Garth Fagan Dance | Dance Critic's Choice | Chicago Reader

Garth Fagan Dance 

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Garth Fagan Dance

Somehow Garth Fagan's dancers look glassy and fragile despite their obvious tensile strength. Maybe because he often tortures the body into unnatural lines, I fear that his dancers' legs might snap in two or their torsos be irreversibly twisted. And though Fagan's unusual style is often accounted for by his diverse background--from his childhood in Jamaica to his experience with both ballet and modern dance--I suspect the uncommon bent of his imagination is its real source. Add to his unique choreographic shapes the quirky response Fagan has to music, and you have an artist who molds space and time differently from anyone else. (I haven't seen his choreography for the stage adaptation of The Lion King, but on the face of it he seems way overqualified.) Garth Fagan Dance returns as part of the Spring Festival of Dance for its first full appearance here since 1994--when the company performed Griot New York--with a potpourri of short, mostly recent pieces: the prelude to the 1983 Discipline Is Freedom, one "postcard" from the 1994 Postcards: Pressures & Possibilities, "River Song" from the 1995 Earth Eagle First Circle, four sections from the 1997 Nkanyit, and the 1996 Mix 25. The music ranges from Max Roach to a "jazz/Indian" score to Brahms, John Cage, and Wynton Marsalis. Saturday at 8 and Sunday at 3 at the Auditorium Theatre, 50 E. Congress; $12-$35. Call 773-955-2787, 312-902-1500, or 312-431-2357 for tickets and information. --Laura Molzahn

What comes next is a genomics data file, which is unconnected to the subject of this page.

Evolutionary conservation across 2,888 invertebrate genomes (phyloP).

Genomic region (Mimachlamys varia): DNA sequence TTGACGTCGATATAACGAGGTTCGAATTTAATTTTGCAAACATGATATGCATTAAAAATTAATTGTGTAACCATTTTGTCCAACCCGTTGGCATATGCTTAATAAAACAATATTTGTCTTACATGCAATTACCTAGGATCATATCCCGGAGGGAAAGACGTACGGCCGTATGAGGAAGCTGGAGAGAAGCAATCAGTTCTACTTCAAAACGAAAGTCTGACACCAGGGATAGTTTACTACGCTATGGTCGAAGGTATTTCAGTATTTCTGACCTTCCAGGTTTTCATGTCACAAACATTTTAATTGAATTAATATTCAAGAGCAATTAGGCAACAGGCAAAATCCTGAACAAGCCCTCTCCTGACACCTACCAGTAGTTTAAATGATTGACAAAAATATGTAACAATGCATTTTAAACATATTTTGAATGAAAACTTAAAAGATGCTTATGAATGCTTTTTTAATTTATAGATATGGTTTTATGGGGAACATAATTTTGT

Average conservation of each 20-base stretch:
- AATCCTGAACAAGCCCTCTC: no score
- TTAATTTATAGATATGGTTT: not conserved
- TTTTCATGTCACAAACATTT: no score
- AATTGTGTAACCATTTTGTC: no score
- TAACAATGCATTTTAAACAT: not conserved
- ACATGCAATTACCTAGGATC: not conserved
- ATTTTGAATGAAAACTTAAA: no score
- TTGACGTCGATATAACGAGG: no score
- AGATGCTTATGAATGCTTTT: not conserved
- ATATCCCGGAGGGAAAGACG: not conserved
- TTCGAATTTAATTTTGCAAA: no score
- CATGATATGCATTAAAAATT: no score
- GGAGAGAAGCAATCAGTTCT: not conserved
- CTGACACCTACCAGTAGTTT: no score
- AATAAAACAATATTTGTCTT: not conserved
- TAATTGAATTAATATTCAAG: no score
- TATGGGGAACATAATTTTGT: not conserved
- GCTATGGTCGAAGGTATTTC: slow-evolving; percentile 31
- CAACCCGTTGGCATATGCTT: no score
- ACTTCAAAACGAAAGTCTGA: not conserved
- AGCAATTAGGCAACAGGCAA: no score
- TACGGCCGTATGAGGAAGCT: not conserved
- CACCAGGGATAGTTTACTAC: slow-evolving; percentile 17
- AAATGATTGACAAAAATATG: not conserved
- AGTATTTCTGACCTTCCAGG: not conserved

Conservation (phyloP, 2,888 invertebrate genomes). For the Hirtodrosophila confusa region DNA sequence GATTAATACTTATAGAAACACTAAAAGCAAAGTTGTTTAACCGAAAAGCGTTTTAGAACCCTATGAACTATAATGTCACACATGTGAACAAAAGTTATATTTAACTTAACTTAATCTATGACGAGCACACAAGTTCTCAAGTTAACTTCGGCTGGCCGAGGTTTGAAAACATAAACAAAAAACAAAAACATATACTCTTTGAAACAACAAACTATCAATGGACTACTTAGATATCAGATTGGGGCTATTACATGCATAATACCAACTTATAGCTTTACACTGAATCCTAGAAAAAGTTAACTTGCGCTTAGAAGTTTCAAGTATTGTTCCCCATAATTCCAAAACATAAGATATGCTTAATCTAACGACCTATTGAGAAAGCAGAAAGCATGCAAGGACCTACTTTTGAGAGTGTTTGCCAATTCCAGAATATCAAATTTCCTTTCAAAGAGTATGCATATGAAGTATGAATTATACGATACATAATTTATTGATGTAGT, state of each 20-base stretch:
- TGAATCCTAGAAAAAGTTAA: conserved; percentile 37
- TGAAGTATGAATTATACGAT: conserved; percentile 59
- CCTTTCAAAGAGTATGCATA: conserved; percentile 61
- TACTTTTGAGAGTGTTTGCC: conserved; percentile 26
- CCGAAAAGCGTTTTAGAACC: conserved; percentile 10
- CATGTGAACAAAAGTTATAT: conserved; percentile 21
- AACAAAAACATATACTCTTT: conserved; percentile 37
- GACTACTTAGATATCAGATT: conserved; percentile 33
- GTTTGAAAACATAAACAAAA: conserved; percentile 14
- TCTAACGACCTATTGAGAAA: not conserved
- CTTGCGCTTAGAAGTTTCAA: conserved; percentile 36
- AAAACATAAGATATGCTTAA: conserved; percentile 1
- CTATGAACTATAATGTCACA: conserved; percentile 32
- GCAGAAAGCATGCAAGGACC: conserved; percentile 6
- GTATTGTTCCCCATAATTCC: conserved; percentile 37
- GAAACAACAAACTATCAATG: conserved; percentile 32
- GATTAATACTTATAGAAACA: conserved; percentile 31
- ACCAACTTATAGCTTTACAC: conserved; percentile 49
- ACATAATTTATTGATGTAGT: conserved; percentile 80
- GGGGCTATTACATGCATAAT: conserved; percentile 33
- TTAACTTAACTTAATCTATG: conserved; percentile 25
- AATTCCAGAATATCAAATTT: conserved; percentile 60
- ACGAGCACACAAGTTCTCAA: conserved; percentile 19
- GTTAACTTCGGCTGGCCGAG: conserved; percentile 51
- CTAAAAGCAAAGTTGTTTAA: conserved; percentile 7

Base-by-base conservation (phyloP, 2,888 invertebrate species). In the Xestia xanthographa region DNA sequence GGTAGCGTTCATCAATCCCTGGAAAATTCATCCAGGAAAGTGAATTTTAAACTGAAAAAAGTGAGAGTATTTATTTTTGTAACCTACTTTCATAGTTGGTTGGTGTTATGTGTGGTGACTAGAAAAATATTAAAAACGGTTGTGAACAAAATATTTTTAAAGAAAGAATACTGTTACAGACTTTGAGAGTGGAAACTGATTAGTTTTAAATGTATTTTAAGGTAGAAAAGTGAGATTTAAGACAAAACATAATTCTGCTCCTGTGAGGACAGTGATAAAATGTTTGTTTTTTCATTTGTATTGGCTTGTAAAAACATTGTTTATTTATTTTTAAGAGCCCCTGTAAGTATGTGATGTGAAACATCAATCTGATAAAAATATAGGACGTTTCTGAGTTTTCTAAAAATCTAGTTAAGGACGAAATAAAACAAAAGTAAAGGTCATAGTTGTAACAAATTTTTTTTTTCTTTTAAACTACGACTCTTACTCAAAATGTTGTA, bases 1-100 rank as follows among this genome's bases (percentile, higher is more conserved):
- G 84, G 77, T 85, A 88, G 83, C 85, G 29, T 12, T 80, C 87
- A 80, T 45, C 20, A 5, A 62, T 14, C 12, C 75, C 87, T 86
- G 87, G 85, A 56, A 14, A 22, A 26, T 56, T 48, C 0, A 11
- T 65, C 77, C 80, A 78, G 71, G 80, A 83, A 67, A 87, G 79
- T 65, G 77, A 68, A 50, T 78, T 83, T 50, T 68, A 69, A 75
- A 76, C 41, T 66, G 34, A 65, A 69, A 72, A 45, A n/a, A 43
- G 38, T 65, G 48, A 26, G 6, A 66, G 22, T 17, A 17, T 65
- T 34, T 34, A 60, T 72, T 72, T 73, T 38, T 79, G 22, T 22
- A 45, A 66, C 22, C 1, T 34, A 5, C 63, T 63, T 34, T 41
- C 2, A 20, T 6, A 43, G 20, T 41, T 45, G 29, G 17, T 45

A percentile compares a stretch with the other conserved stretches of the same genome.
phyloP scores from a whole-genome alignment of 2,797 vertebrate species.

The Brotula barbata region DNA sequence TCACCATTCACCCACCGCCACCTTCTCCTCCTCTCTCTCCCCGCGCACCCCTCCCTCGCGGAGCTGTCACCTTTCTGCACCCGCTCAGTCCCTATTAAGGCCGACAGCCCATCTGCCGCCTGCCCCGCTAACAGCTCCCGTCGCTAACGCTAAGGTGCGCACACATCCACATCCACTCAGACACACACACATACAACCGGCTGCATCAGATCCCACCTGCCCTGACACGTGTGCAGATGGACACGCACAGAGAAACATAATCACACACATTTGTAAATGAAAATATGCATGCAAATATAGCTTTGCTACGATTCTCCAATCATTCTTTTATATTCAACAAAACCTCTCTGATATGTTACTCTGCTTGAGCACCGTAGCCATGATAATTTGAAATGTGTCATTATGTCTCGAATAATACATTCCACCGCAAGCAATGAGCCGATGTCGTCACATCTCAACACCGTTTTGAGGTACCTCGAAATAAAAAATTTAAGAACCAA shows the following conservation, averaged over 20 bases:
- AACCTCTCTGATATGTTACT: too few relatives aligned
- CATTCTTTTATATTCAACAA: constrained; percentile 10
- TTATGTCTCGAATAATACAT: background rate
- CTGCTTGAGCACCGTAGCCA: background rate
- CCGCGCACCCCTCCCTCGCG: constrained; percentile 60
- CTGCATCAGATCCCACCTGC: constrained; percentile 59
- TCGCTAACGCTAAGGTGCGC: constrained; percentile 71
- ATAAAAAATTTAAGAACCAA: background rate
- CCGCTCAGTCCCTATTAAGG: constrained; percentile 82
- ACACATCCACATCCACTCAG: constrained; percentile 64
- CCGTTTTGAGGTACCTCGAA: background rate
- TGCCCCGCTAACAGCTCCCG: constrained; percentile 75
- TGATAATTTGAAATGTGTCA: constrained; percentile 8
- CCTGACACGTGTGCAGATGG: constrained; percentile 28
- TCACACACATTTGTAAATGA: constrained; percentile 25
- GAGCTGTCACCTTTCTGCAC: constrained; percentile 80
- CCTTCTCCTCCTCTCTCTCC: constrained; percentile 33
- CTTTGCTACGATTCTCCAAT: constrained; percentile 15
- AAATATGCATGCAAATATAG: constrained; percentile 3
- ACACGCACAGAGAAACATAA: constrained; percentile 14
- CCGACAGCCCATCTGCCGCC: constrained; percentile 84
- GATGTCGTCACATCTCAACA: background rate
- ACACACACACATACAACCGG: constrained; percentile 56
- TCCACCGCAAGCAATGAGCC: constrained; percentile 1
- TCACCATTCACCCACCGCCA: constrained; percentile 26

Art accompanying story in printed newspaper (not available in this archive): photo by William Cafer.

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